Women volunteers enlist in Ukrainian army as Russia invasion threat escalates
Commanders are starting to realise that women make better soldiers than men, according to one combat veteran
Women were the catalyst that brought the Belarusian dictator Alexander Lukashenko’s 26-year-old regime to brink of collapse in the summer of 2020. Now across the border in Ukraine, women are pitching up to confront another patriarchal autocrat by enlisting in the Ukrainian army.
Faced by the existential threat of Putin’s troops, Ukrainian women are demonstrating the same fearlessness as their Belarusian counterparts, but this time with the backing of a rapidly modernising national army.
As part of Ukraine’s military modernisation programme, women were allowed to take up combat positions in the army in June 2016. An upsurge of enlistment followed and now, according to Hanna Maliar, Ukraine’s Deputy Defence Minister, women make up 15 per cent of Ukraine’s total armed forces, compared with Russia’s 4.26 per cent.
Attitudes are changing fast within the Ukrainian military, according to Yulia Mykytenko, 26, a combat veteran, who works for an NGO tackling women’s issues in the army.
“There are still many old-fashioned commanders but they are starting to realise women make better soldiers than men,” she told i with a wry smile.
Indeed US Army statistics show that women shoot more accurately than men. However, Mykytenko said that in a military setting, women “have to be more professional, more reliable and harder working than men, just to be accepted as equals”.
Mykytenko’s sister-in-arms, Andriana Arekhta, agreed with this assessment.
“Female officers work better with civilians. We’re more balanced than men because we don’t hide our emotions. We make decisions quickly. We move like angels. We fly,” she said.
Arekhta fought on the barricades of the Maidan Revolution in 2014 and joined the army when shooting subsequently broke out in the east of Ukraine. Now she heads up a women’s veteran movement, but will be eager to get back to the action in the event of an invasion “I was born to be on the front line. I want to be at the epicentre of war,” she said.
Arekhta’s enthusiasm is replicated by women across the ranks of Ukraine’s Territorial Defence force and in the constellation of volunteer battalions that have appeared around the country.
Volunteerism was key to the expansion of the Ukrainian army in 2014 and will be a valuable asset in mobilising civilian support for any war effort. Estimates of 20,000 active volunteers are set to soar in the event of an invasion.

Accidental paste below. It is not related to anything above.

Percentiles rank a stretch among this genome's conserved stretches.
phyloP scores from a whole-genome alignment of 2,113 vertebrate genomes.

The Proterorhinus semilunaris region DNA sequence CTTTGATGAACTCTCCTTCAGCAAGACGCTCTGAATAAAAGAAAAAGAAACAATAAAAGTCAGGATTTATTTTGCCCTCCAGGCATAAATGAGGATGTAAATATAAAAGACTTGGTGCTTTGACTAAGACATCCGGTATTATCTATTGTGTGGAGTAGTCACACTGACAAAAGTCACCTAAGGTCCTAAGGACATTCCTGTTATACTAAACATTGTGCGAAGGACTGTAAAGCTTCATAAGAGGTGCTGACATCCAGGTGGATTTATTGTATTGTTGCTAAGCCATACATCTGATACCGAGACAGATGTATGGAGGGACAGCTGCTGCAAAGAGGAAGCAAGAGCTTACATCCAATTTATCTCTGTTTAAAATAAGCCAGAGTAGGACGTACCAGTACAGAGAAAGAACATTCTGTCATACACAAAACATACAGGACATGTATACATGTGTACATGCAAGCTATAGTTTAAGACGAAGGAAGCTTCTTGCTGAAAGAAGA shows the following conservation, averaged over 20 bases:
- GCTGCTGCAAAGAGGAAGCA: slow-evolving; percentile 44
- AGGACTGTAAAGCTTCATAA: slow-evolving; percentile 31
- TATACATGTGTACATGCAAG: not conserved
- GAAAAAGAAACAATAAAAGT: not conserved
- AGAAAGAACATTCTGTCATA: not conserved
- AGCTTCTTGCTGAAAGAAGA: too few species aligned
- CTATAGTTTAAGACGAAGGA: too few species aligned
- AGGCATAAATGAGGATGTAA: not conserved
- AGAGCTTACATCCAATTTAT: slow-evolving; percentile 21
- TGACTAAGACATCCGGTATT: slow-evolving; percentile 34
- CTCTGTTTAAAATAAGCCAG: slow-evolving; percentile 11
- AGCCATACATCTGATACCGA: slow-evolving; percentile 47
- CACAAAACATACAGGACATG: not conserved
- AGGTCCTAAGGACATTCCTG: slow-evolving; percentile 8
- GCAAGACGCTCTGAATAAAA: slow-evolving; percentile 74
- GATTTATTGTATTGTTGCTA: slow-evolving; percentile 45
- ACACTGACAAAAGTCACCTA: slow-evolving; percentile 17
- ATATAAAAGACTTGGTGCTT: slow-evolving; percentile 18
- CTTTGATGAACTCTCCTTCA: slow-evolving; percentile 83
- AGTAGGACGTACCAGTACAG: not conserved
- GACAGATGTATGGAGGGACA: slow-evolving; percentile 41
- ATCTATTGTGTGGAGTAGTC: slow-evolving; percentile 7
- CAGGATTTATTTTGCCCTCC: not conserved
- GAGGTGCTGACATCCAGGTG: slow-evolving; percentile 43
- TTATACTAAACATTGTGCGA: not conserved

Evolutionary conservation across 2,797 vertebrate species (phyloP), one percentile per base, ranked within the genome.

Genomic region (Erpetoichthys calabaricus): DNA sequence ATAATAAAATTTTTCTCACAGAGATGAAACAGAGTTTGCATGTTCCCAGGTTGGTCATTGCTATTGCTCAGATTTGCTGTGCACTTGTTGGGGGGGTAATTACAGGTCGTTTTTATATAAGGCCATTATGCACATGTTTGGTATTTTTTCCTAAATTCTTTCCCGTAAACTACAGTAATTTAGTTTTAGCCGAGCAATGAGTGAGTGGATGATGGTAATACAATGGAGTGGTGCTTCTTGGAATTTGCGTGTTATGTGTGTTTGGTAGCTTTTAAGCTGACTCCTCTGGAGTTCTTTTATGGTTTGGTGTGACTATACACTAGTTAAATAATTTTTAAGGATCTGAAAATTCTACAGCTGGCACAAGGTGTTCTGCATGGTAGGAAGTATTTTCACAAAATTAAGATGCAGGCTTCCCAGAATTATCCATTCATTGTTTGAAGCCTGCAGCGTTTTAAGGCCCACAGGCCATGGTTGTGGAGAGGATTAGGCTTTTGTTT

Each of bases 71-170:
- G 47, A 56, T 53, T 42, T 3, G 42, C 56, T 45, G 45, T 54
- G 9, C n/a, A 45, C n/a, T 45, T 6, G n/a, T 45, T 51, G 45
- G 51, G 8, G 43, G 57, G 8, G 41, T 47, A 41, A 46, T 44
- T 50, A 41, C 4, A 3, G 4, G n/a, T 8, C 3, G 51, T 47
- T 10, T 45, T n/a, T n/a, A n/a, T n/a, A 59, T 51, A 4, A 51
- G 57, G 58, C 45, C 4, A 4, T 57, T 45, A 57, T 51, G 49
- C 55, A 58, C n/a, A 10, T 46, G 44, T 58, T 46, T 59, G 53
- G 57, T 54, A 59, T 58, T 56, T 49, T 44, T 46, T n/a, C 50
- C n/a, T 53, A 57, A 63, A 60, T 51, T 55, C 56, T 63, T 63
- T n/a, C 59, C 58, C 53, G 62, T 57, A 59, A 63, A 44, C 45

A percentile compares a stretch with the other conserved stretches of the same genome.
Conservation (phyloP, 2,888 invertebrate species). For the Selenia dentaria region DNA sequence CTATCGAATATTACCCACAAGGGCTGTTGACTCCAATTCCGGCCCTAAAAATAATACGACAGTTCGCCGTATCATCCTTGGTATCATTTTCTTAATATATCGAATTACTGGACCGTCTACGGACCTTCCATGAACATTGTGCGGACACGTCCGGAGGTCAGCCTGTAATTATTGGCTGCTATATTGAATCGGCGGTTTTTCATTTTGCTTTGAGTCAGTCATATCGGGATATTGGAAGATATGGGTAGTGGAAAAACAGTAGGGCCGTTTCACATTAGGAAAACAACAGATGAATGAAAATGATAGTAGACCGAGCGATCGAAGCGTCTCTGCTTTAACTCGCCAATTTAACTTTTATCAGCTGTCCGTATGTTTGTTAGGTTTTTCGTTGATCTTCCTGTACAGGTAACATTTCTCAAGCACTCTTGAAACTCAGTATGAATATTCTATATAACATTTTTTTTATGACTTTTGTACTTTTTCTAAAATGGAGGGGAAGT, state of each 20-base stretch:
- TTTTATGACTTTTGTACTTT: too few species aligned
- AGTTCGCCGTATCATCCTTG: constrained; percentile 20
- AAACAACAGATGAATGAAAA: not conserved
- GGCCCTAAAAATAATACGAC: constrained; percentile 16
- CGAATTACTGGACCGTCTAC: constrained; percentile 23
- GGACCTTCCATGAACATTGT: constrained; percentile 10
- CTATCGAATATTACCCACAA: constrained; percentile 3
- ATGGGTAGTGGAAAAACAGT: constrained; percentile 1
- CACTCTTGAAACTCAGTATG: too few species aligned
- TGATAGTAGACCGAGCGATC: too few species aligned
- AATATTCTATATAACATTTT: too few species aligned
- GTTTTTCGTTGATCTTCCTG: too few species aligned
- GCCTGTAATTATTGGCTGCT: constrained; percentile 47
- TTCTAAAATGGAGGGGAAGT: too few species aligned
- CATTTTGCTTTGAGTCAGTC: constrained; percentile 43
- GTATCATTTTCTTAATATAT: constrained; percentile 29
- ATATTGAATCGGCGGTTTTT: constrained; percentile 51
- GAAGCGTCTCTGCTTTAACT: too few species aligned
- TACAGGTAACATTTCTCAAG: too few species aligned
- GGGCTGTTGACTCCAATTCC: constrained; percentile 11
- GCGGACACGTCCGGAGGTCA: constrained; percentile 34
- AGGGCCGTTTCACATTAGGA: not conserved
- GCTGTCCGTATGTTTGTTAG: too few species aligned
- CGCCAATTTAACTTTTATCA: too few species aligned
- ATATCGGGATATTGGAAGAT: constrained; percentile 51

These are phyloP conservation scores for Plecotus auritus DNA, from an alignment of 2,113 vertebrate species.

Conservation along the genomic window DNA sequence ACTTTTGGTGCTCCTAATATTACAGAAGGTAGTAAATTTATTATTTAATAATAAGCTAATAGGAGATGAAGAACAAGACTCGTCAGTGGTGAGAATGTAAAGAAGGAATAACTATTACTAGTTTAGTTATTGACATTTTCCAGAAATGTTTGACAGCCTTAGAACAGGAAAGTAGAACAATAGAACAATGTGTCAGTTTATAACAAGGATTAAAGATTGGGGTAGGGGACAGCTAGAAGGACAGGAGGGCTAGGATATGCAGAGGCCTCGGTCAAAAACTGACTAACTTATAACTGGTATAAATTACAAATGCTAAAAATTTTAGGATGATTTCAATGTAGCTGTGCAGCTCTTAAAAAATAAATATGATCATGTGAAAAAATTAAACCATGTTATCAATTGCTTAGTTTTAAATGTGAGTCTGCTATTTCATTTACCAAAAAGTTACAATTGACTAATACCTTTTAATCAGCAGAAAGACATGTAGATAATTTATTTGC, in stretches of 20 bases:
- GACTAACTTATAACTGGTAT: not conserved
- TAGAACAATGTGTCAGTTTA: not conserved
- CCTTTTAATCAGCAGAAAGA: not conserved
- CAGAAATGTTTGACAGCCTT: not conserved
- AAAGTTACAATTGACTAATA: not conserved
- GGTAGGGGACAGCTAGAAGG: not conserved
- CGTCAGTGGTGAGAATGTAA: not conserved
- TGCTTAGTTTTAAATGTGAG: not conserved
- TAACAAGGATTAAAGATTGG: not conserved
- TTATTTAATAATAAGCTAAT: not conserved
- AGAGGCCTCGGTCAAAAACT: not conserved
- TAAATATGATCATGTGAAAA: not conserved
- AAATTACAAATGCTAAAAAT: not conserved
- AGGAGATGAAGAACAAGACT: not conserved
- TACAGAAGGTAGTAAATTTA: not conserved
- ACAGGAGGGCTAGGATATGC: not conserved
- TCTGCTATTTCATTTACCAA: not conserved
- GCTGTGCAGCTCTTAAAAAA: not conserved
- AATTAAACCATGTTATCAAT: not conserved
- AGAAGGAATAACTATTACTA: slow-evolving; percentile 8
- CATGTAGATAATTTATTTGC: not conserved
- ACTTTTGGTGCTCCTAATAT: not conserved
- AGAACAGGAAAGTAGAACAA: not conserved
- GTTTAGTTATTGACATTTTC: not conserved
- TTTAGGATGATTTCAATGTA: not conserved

Olena Biletska, who runs a nationwide programme of emergency training, said that her class in small arms training at the weekend was oversubscribed by more than 1,000.
Volunteer battalions offer a wide range of services to civilians, from handheld arms training, medical emergency training, psychological training and self-defence.
Yustyna Dusan, 30, who works in HR for an IT Company, joined a volunteer battalion with a friend only a week ago. During the first class, given by a combat veteran, she was shown how to survive and get organised in case electricity or the internet gets shut off. “Some of it”, she told i, “was like Bear Grylls. We learnt how to clean water from a river and hunt small animals, which was awful for me as I’m vegan.”
Irina Shchyol, 45, a university lecturer, signed up as a volunteer to the Territorial Defence Army. A more integrated system than the volunteer battalions, the territorial army provides weekly small-arms training for reservists, usually in woods and fields.
“Many of my friends and neighbours are thinking of signing up”, said Shchyol, whose husband is also in the Territorial Defence Army.
This rush to arms by Ukrainian women reflects the same desire for freedom as their Belarusian counterparts.
“My grandmother was sent to prison in Siberia for 20 years when she was only 13,” said Arekhta, “and returned to her parents only 20 years later.”
History is still alive in this region, but it’s the future which these young woman are committed to. “I want to be free from the same repression that my Granny suffered and I’m willing to fight for my family and for my country,” she added.